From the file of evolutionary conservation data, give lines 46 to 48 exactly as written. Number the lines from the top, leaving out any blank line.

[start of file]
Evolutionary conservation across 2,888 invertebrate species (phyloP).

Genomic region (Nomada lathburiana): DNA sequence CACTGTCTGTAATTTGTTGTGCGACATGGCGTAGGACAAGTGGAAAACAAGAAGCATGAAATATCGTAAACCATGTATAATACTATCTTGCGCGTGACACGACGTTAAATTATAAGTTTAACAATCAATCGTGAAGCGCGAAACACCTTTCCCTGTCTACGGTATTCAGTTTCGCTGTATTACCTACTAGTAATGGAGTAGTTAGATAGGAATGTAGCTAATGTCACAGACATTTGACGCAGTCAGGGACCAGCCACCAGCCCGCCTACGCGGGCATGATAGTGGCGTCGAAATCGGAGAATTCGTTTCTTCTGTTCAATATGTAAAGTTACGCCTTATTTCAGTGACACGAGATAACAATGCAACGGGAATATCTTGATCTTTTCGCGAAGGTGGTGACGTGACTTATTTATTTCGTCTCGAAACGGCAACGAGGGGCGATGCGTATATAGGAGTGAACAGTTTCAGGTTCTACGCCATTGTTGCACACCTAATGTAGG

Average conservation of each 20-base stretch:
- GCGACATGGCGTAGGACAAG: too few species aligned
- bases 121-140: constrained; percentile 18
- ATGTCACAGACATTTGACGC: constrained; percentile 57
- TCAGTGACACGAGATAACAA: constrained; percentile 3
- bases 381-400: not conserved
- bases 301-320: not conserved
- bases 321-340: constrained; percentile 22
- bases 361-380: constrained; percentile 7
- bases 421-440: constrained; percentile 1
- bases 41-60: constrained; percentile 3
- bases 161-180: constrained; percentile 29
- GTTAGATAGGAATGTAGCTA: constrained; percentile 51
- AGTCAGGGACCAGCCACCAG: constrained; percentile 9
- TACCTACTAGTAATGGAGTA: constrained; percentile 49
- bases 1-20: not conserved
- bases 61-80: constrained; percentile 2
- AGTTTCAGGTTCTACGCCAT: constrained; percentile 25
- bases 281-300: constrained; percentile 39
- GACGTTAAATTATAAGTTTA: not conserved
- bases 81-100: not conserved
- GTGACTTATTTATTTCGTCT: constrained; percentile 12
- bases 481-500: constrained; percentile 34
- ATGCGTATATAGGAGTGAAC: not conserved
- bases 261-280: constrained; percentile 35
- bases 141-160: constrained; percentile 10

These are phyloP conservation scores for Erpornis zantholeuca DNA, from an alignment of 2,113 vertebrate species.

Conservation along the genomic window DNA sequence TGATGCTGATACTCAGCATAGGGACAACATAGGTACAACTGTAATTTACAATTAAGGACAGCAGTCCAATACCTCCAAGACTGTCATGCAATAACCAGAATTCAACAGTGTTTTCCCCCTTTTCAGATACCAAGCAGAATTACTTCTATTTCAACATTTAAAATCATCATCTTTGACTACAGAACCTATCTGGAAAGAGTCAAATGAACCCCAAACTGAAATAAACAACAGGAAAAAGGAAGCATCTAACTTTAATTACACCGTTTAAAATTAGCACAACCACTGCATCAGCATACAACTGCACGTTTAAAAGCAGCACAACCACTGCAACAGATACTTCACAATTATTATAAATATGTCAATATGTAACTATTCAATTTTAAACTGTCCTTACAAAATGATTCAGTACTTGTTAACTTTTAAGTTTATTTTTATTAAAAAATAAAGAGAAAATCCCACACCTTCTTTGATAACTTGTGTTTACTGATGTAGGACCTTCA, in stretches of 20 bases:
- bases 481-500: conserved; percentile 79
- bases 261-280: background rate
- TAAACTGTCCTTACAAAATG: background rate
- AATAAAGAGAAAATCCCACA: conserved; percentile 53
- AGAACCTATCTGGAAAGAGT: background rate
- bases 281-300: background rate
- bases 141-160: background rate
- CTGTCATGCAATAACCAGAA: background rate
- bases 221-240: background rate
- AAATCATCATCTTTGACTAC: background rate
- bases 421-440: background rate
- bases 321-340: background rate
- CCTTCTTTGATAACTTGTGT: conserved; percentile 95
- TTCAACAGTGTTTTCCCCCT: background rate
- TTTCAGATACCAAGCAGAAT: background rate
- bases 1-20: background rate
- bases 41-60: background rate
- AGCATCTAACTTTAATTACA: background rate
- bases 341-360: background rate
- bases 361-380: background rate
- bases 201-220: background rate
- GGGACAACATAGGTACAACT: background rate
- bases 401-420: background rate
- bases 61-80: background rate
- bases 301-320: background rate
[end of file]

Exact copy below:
- bases 1-20: background rate
- bases 41-60: background rate
- AGCATCTAACTTTAATTACA: background rate